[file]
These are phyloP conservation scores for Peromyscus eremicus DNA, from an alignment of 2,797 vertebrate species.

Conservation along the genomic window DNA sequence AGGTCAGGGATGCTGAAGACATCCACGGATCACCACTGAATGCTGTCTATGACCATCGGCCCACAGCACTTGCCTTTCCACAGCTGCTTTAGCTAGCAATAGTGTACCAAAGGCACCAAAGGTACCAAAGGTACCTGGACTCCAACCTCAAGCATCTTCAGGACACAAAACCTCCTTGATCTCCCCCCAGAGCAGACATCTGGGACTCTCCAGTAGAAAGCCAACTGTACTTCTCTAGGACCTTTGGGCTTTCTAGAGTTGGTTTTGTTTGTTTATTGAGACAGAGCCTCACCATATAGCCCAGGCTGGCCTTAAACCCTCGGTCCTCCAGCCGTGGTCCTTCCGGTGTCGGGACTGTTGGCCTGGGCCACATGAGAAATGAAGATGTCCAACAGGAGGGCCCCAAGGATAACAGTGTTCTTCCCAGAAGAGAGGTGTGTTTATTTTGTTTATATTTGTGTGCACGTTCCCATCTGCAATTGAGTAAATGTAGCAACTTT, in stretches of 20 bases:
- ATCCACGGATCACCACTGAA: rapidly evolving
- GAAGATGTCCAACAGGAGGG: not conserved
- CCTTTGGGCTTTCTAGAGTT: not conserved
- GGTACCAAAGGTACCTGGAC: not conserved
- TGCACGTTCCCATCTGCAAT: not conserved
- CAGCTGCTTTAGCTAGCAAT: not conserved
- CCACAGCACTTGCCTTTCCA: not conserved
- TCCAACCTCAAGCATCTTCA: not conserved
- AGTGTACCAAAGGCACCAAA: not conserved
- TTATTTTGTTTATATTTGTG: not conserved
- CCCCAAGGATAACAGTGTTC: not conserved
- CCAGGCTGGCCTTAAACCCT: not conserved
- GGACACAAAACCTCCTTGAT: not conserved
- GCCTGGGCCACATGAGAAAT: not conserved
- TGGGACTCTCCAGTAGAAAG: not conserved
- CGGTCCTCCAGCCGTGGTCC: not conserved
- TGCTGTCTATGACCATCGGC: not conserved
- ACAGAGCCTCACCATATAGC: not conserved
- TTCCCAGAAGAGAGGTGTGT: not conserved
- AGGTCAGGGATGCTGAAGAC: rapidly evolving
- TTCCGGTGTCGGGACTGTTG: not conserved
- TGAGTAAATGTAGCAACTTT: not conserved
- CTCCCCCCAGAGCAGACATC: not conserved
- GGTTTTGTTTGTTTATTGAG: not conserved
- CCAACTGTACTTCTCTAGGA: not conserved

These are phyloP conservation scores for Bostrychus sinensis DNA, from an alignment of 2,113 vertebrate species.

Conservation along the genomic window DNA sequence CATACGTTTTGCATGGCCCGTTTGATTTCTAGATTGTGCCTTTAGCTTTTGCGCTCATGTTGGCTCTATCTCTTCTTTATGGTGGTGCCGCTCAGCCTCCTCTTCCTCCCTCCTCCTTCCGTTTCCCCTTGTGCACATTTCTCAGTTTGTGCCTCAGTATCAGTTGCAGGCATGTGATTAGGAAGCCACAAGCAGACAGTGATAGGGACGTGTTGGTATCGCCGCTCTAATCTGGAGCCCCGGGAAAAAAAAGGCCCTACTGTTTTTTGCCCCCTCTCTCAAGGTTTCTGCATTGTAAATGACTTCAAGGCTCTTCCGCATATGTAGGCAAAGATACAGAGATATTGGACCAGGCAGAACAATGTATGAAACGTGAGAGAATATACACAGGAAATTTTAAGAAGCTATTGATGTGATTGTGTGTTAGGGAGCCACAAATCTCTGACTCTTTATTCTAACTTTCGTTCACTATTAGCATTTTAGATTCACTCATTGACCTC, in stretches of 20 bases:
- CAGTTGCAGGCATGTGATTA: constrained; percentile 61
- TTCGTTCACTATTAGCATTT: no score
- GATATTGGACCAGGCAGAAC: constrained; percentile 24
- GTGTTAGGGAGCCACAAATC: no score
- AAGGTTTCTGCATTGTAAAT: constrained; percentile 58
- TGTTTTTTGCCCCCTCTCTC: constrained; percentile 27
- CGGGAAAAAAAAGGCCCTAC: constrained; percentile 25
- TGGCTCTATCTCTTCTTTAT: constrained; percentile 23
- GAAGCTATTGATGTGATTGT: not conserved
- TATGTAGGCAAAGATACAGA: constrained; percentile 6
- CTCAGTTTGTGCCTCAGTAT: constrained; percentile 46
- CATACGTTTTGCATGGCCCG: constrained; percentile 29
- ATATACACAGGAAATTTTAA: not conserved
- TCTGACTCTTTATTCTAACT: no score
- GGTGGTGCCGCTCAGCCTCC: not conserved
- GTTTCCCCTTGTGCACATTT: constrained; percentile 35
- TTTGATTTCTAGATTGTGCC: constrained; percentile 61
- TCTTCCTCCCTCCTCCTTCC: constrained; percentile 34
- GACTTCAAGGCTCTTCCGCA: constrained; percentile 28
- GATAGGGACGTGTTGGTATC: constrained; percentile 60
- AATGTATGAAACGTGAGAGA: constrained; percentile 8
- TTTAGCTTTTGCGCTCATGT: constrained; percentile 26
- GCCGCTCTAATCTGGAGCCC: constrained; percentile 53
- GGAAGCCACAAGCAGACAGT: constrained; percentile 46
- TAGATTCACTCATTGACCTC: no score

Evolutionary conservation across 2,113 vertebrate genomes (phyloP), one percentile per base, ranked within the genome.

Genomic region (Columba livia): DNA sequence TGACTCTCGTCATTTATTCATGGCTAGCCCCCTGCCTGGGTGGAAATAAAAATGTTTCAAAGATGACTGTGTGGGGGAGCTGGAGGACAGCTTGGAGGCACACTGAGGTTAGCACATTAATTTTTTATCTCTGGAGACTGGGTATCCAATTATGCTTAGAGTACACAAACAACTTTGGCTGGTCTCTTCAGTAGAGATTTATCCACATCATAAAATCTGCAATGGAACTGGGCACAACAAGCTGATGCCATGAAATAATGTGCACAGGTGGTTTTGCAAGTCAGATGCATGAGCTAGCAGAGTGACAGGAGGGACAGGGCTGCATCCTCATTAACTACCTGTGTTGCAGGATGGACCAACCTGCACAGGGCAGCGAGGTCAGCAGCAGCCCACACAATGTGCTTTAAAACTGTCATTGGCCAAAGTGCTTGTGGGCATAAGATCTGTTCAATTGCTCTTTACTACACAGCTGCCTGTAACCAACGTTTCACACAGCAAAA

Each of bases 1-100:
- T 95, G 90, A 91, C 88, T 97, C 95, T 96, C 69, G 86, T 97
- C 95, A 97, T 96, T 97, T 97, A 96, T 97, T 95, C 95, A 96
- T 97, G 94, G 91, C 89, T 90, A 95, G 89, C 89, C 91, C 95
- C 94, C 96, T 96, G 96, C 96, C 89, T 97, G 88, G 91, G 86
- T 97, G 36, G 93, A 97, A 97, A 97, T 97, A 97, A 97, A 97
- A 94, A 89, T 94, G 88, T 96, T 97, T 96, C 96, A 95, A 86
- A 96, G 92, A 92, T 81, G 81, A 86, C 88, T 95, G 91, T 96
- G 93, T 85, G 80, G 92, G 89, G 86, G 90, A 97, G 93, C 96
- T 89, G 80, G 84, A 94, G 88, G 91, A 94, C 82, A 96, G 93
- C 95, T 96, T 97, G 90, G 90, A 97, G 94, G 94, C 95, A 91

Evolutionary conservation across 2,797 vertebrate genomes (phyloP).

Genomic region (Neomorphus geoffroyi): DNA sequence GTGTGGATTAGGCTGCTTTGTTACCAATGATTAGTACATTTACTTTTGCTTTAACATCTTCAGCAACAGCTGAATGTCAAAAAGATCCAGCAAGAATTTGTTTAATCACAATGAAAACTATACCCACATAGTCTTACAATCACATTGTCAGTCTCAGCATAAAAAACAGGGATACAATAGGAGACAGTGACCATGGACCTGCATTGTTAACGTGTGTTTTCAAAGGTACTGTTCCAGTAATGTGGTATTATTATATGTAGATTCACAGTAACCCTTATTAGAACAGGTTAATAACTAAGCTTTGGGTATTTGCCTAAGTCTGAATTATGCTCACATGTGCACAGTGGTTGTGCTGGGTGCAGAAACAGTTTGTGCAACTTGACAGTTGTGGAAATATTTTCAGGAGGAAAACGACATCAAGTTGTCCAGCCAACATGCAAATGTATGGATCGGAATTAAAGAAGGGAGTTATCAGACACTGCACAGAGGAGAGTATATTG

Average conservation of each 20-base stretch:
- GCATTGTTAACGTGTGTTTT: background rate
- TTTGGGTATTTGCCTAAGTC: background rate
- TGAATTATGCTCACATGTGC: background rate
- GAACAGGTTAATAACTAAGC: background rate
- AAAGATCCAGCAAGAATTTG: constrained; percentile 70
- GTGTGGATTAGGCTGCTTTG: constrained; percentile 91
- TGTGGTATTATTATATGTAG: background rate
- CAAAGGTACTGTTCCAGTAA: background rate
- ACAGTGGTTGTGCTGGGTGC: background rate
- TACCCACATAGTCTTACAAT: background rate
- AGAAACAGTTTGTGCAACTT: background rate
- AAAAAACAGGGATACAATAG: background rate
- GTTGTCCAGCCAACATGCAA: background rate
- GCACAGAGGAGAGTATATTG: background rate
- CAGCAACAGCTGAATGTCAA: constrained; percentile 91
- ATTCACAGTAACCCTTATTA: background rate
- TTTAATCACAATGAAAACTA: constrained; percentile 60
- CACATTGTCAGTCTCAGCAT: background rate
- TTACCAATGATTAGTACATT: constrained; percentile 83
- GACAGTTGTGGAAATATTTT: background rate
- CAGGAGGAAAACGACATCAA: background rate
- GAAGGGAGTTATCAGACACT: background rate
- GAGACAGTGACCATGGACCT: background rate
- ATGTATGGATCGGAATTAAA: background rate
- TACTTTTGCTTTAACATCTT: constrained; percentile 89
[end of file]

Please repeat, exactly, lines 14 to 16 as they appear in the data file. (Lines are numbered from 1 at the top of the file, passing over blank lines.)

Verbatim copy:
- CCAGGCTGGCCTTAAACCCT: not conserved
- GGACACAAAACCTCCTTGAT: not conserved
- GCCTGGGCCACATGAGAAAT: not conserved